At Soaring Health, the twin disciplines of hydrotherapy and individual and group aquatic occupational therapy are offered to child and adolescent clients with a range of limitations, from musculoskeletal conditions to sensory processing and tolerance deficits. Aquatic occupational therapy shares some merits with hydrotherapy provided as part of physiotherapy treatment. However, the two disciplines have distinct benefits. While hydrotherapy focuses on movement and function, enhancing areas such as body control and balance, aquatic occupational therapy focuses primarily on encouraging socially-acceptable behaviours using activities that promote successful teamwork and interaction. 

Physio Hydrotherapy

Used by Soaring Health physiotherapists to complement hands-on techniques and land-based exercises, hydrotherapy harnesses the buoyancy of water to support muscles and joints through specific movements without the gravitational weight loading of land-based exercise, which can overburden and even re-injure weakened joints and muscles. 

It can both promote faster healing from injury and provide immediate relief for those with chronic conditions by reducing pain and swelling, which may in turn enable greater function and freedom of movement. 



Suitable for children of all ages, from toddlers to adolescents, aquatic occupational therapy is an integrative methodology that simultaneously promotes motor development, sensory processing and social, play and communication skills. Conducted individually or in a small group, it harnesses the unique environment of the pool to provide an enjoyable, safe, holistic learning and development experience. Tailored to each participant’s needs, aquatic occupational therapy may greatly benefit children with physical and intellectual disabilities, brain injuries, developmental delays, communication and language disorders, interpersonal and social difficulties, sensory processing deficits and diagnoses such as autism spectrum disorder. 

How aquatic OT helps

For children with restricted or limited play, pool-based games provide a natural opportunity to develop diverse play skills while improving communication skills. Children with diagnoses such as autism spectrum disorder or conditions that impair social interaction can benefit greatly from the interactive nature of aquatic occupational therapy, which instills competence and confidence in appropriate interpersonal communication. 

The calming nature of water has also proven effective for helping children with behavioural challenges to self-regulate emotions and behaviour. The soothing, tactile properties of water may also assist children with touch aversion to tolerate and process the sensory aspects of touch – which is itself healing – in a non-threatening context.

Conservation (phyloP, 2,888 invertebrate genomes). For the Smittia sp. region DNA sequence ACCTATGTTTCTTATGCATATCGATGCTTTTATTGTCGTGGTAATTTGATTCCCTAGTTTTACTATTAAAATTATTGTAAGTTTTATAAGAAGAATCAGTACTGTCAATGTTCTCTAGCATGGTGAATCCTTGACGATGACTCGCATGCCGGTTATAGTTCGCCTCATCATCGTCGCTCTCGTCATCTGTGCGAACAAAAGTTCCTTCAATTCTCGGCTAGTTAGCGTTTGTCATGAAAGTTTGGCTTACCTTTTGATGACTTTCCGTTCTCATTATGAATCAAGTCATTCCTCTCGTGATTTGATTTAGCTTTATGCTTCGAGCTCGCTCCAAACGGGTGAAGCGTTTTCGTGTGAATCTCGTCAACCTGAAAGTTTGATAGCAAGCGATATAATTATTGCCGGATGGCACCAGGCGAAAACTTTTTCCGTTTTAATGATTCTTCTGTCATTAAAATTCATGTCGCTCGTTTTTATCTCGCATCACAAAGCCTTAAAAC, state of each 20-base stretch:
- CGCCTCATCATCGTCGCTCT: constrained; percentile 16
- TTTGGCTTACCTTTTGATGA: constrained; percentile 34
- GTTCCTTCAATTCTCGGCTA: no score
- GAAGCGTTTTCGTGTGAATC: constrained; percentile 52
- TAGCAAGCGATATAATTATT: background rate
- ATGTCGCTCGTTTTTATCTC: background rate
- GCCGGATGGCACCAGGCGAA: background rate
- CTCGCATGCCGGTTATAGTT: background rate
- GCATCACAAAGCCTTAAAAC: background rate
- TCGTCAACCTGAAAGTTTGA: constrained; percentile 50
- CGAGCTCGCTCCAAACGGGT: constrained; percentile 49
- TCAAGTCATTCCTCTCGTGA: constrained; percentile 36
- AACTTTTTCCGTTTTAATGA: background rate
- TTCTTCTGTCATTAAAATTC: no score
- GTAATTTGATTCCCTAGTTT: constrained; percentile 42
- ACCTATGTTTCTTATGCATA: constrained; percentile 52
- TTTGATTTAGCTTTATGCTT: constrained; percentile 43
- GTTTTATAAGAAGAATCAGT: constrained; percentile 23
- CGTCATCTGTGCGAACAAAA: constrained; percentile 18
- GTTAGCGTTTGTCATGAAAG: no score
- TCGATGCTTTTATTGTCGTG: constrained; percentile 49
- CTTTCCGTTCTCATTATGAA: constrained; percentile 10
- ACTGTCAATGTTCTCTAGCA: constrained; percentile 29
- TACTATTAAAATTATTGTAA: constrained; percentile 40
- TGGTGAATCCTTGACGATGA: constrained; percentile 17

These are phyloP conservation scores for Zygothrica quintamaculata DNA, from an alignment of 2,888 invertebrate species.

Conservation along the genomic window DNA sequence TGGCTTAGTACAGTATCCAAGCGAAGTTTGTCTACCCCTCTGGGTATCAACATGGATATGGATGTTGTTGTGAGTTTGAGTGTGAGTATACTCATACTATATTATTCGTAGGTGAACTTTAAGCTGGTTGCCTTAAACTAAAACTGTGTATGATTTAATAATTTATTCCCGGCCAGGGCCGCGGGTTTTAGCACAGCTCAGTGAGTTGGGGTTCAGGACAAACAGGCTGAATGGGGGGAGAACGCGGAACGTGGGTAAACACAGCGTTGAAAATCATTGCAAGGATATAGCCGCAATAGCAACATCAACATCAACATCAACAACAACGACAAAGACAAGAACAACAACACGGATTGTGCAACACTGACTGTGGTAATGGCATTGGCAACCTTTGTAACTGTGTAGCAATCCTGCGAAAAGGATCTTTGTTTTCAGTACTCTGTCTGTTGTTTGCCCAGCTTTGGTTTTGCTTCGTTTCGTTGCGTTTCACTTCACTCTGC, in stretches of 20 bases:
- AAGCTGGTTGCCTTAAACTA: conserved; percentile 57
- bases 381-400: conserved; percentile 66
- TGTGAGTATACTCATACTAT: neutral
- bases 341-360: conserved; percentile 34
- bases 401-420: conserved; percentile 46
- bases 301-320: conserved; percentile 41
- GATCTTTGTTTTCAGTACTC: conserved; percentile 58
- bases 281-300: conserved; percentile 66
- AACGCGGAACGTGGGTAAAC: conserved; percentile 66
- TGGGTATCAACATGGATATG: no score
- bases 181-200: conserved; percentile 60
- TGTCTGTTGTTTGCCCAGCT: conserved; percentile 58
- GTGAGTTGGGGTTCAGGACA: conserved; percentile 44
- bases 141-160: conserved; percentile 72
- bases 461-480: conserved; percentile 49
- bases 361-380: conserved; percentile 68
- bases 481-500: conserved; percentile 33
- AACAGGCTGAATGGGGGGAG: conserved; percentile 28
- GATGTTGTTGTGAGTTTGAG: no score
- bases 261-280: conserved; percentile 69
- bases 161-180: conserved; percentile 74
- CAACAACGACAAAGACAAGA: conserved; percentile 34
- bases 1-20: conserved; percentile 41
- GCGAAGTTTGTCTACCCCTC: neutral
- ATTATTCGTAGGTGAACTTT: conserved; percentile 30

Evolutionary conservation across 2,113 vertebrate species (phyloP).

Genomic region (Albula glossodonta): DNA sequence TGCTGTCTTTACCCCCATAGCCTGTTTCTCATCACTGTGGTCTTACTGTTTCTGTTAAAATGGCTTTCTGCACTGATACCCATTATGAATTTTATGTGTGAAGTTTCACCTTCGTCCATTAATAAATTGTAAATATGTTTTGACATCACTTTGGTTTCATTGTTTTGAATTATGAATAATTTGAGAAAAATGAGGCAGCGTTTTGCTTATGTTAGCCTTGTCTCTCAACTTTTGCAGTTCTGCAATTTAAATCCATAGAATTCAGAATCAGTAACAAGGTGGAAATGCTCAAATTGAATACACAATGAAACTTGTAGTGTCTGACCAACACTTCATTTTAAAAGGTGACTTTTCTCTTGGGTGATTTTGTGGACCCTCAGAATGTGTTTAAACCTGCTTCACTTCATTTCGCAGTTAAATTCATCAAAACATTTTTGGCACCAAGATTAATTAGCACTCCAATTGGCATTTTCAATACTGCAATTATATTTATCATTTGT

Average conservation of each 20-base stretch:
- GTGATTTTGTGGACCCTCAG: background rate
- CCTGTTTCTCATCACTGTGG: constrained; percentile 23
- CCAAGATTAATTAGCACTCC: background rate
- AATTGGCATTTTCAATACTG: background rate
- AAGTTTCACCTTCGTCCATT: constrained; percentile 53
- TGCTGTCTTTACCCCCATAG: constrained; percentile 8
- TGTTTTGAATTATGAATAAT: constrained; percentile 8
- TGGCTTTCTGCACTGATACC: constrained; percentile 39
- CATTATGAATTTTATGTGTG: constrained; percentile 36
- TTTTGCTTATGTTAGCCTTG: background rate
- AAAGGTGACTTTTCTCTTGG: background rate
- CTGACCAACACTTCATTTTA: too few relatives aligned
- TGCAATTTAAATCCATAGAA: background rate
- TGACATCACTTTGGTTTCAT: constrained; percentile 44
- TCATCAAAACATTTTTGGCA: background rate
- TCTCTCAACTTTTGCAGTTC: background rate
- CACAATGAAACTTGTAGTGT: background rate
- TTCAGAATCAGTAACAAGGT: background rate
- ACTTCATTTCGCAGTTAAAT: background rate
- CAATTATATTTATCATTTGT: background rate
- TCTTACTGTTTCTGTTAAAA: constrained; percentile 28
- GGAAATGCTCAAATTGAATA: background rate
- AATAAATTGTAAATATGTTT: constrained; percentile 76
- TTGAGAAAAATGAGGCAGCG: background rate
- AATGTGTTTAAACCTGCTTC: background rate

Who can benefit from hydrotherapy?
  • Physiotherapy and chiropractic clients seeking to complement healing promoted by hands-on physiotherapy
  • Those unable to perform land-based, weight-bearing exercise due to joint pain or dysfunction
  • Sufferers of chronic pain conditions and associated discomfort
  • Rehabilitation candidates
Who can benefit from aquatic occupational therapy?
  • Children and adolescents children with physical and intellectual disabilities 
  • Children and adolescents with brain injuries 
  • Children and adolescents with developmental delays 
  • Children and adolescents with communication and language disorders 
  • Children and adolescents with interpersonal and social difficulties 
  • Children and adolescents with sensory processing deficits 
  • Children and adolescents with diagnoses such as autism spectrum disorder  
Issues that may be treated or managed with hydrotherapy
  • Muscular tension and muscle spasm
  • Pain due to injury
  • Pain due to chronic conditions such as arthritis
  • Stiffness and weakness after muscle or joint surgery (e.g. reconstruction or replacement)
  • Muscle weakness and/or movement limitations after illness or prolonged break from resistance exercise
  • Swelling
  • Balance and stability issues
Issues that may be treated or managed with aquatic occupational therapy 
  • Physical and intellectual disabilities 
  • Brain injuries 
  • Developmental delays 
  • Communication and language disorders and difficulties 
  • Difficulties with play and/or social interaction  
  • Sensory processing deficits 
  • Diagnoses such as autism spectrum disorder